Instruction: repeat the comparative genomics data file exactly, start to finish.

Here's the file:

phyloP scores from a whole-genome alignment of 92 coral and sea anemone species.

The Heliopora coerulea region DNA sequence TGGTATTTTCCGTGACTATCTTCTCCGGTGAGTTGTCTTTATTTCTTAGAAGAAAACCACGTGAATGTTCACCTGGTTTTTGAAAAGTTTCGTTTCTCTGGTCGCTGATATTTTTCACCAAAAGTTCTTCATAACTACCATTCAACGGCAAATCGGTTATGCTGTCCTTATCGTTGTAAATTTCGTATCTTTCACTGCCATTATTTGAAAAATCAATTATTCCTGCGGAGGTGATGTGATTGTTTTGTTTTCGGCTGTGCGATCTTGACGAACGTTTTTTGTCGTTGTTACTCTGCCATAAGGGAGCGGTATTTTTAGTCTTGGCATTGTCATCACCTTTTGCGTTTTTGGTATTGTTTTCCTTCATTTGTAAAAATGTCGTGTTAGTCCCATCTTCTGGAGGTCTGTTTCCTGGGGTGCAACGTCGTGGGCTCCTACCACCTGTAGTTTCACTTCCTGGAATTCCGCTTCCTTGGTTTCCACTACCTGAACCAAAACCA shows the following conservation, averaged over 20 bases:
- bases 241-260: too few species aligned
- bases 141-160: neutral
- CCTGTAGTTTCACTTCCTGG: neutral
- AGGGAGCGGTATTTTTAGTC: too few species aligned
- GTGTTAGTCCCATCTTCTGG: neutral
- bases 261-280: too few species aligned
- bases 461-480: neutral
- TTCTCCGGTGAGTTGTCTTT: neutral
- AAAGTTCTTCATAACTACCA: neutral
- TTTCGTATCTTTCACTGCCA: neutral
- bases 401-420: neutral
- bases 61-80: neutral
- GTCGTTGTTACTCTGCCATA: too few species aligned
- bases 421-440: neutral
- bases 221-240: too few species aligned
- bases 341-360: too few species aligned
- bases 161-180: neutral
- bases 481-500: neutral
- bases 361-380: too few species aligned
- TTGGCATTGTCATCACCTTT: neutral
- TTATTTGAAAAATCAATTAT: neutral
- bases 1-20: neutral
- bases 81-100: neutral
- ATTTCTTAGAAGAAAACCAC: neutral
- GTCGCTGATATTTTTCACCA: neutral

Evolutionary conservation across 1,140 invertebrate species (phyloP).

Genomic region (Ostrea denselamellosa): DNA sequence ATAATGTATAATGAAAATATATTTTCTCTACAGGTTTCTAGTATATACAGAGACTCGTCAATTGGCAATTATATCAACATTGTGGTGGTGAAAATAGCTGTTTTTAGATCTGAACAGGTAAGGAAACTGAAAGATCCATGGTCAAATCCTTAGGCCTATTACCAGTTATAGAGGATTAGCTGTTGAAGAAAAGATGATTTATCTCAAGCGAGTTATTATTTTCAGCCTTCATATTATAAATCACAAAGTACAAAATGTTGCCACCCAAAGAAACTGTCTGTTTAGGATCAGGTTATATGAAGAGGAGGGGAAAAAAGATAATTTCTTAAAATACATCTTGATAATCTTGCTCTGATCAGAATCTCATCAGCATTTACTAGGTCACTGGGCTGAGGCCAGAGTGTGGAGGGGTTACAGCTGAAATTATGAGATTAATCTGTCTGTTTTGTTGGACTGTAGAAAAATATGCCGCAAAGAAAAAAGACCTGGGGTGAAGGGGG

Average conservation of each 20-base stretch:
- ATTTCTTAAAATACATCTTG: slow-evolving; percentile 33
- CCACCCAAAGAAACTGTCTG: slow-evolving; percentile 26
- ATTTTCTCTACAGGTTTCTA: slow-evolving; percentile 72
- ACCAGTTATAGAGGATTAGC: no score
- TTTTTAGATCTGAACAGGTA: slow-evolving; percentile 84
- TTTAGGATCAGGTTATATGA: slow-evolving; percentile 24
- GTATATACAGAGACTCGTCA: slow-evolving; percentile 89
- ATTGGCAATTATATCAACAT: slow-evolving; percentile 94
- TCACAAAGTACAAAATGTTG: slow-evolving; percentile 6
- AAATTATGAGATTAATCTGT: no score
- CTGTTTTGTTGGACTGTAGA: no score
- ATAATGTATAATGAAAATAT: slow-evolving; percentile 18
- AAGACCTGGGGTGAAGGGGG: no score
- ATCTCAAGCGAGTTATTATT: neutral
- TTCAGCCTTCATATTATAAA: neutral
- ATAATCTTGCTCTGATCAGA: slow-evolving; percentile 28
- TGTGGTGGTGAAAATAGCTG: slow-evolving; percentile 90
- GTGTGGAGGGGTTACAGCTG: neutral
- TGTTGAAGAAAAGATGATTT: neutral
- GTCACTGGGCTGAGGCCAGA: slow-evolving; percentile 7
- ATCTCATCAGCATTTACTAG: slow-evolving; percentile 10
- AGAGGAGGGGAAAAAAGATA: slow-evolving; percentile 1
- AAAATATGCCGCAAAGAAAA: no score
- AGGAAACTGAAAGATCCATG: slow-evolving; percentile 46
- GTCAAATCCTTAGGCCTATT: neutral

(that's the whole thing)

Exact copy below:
phyloP scores from a whole-genome alignment of 92 coral and sea anemone species.

The Heliopora coerulea region DNA sequence TGGTATTTTCCGTGACTATCTTCTCCGGTGAGTTGTCTTTATTTCTTAGAAGAAAACCACGTGAATGTTCACCTGGTTTTTGAAAAGTTTCGTTTCTCTGGTCGCTGATATTTTTCACCAAAAGTTCTTCATAACTACCATTCAACGGCAAATCGGTTATGCTGTCCTTATCGTTGTAAATTTCGTATCTTTCACTGCCATTATTTGAAAAATCAATTATTCCTGCGGAGGTGATGTGATTGTTTTGTTTTCGGCTGTGCGATCTTGACGAACGTTTTTTGTCGTTGTTACTCTGCCATAAGGGAGCGGTATTTTTAGTCTTGGCATTGTCATCACCTTTTGCGTTTTTGGTATTGTTTTCCTTCATTTGTAAAAATGTCGTGTTAGTCCCATCTTCTGGAGGTCTGTTTCCTGGGGTGCAACGTCGTGGGCTCCTACCACCTGTAGTTTCACTTCCTGGAATTCCGCTTCCTTGGTTTCCACTACCTGAACCAAAACCA shows the following conservation, averaged over 20 bases:
- bases 241-260: too few species aligned
- bases 141-160: neutral
- CCTGTAGTTTCACTTCCTGG: neutral
- AGGGAGCGGTATTTTTAGTC: too few species aligned
- GTGTTAGTCCCATCTTCTGG: neutral
- bases 261-280: too few species aligned
- bases 461-480: neutral
- TTCTCCGGTGAGTTGTCTTT: neutral
- AAAGTTCTTCATAACTACCA: neutral
- TTTCGTATCTTTCACTGCCA: neutral
- bases 401-420: neutral
- bases 61-80: neutral
- GTCGTTGTTACTCTGCCATA: too few species aligned
- bases 421-440: neutral
- bases 221-240: too few species aligned
- bases 341-360: too few species aligned
- bases 161-180: neutral
- bases 481-500: neutral
- bases 361-380: too few species aligned
- TTGGCATTGTCATCACCTTT: neutral
- TTATTTGAAAAATCAATTAT: neutral
- bases 1-20: neutral
- bases 81-100: neutral
- ATTTCTTAGAAGAAAACCAC: neutral
- GTCGCTGATATTTTTCACCA: neutral

Evolutionary conservation across 1,140 invertebrate species (phyloP).

Genomic region (Ostrea denselamellosa): DNA sequence ATAATGTATAATGAAAATATATTTTCTCTACAGGTTTCTAGTATATACAGAGACTCGTCAATTGGCAATTATATCAACATTGTGGTGGTGAAAATAGCTGTTTTTAGATCTGAACAGGTAAGGAAACTGAAAGATCCATGGTCAAATCCTTAGGCCTATTACCAGTTATAGAGGATTAGCTGTTGAAGAAAAGATGATTTATCTCAAGCGAGTTATTATTTTCAGCCTTCATATTATAAATCACAAAGTACAAAATGTTGCCACCCAAAGAAACTGTCTGTTTAGGATCAGGTTATATGAAGAGGAGGGGAAAAAAGATAATTTCTTAAAATACATCTTGATAATCTTGCTCTGATCAGAATCTCATCAGCATTTACTAGGTCACTGGGCTGAGGCCAGAGTGTGGAGGGGTTACAGCTGAAATTATGAGATTAATCTGTCTGTTTTGTTGGACTGTAGAAAAATATGCCGCAAAGAAAAAAGACCTGGGGTGAAGGGGG

Average conservation of each 20-base stretch:
- ATTTCTTAAAATACATCTTG: slow-evolving; percentile 33
- CCACCCAAAGAAACTGTCTG: slow-evolving; percentile 26
- ATTTTCTCTACAGGTTTCTA: slow-evolving; percentile 72
- ACCAGTTATAGAGGATTAGC: no score
- TTTTTAGATCTGAACAGGTA: slow-evolving; percentile 84
- TTTAGGATCAGGTTATATGA: slow-evolving; percentile 24
- GTATATACAGAGACTCGTCA: slow-evolving; percentile 89
- ATTGGCAATTATATCAACAT: slow-evolving; percentile 94
- TCACAAAGTACAAAATGTTG: slow-evolving; percentile 6
- AAATTATGAGATTAATCTGT: no score
- CTGTTTTGTTGGACTGTAGA: no score
- ATAATGTATAATGAAAATAT: slow-evolving; percentile 18
- AAGACCTGGGGTGAAGGGGG: no score
- ATCTCAAGCGAGTTATTATT: neutral
- TTCAGCCTTCATATTATAAA: neutral
- ATAATCTTGCTCTGATCAGA: slow-evolving; percentile 28
- TGTGGTGGTGAAAATAGCTG: slow-evolving; percentile 90
- GTGTGGAGGGGTTACAGCTG: neutral
- TGTTGAAGAAAAGATGATTT: neutral
- GTCACTGGGCTGAGGCCAGA: slow-evolving; percentile 7
- ATCTCATCAGCATTTACTAG: slow-evolving; percentile 10
- AGAGGAGGGGAAAAAAGATA: slow-evolving; percentile 1
- AAAATATGCCGCAAAGAAAA: no score
- AGGAAACTGAAAGATCCATG: slow-evolving; percentile 46
- GTCAAATCCTTAGGCCTATT: neutral